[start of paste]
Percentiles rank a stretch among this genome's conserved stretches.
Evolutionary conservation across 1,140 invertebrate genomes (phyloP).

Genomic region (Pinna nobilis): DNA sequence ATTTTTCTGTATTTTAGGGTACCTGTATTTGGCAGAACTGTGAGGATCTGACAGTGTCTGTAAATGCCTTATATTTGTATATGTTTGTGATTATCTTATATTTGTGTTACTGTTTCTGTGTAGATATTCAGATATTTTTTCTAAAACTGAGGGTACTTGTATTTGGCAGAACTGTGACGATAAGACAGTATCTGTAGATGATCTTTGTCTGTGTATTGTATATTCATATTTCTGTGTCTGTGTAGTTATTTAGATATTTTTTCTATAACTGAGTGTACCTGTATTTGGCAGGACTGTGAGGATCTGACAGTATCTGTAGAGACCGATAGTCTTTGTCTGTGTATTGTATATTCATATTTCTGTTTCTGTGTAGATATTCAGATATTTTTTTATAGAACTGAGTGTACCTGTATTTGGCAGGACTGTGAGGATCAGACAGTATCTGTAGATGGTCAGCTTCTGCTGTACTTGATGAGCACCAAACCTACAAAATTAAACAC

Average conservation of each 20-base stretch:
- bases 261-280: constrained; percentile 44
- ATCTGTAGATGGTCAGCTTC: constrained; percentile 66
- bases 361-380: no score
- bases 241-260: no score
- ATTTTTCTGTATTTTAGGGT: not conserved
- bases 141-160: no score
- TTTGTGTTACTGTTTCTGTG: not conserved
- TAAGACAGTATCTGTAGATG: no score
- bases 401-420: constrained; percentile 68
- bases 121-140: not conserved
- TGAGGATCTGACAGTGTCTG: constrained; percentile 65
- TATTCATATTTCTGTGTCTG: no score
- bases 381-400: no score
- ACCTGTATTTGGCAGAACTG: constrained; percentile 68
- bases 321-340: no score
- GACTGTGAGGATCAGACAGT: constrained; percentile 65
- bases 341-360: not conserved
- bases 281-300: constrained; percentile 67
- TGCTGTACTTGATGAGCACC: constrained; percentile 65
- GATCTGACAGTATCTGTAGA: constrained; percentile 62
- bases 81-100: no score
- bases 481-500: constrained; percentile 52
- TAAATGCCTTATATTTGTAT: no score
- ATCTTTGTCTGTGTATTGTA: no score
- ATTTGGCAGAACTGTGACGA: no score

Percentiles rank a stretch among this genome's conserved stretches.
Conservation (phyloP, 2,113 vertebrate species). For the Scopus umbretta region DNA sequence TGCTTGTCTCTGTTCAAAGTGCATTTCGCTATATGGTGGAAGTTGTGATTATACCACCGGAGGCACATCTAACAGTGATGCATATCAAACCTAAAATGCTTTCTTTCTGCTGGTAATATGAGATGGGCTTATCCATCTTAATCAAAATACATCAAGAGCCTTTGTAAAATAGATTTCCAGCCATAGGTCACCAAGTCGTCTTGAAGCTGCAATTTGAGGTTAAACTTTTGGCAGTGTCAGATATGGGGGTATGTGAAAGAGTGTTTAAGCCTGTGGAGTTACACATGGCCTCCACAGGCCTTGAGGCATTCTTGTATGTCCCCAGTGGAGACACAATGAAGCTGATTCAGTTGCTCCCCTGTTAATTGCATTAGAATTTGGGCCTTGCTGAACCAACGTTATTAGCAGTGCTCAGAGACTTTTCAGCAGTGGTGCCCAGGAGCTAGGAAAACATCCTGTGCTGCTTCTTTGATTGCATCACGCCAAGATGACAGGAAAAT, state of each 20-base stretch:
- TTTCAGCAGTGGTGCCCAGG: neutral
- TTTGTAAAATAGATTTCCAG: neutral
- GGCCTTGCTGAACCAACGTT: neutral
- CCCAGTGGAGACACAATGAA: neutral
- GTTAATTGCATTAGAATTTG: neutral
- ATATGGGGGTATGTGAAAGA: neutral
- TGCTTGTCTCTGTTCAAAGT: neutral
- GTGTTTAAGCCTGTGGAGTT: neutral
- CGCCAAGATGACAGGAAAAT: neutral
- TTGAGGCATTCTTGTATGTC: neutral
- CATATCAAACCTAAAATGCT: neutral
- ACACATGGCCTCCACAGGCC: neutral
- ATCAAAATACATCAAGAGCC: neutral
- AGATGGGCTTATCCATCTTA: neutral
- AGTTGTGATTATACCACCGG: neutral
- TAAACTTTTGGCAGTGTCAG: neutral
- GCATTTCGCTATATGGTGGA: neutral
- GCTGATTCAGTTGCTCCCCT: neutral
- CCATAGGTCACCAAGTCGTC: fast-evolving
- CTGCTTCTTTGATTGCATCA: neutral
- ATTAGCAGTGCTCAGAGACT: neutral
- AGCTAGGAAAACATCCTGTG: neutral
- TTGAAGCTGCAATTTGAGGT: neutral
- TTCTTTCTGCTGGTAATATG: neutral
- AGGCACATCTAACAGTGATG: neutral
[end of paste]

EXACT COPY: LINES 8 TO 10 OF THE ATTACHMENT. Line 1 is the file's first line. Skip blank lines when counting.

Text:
- bases 241-260: no score
- ATTTTTCTGTATTTTAGGGT: not conserved
- bases 141-160: no score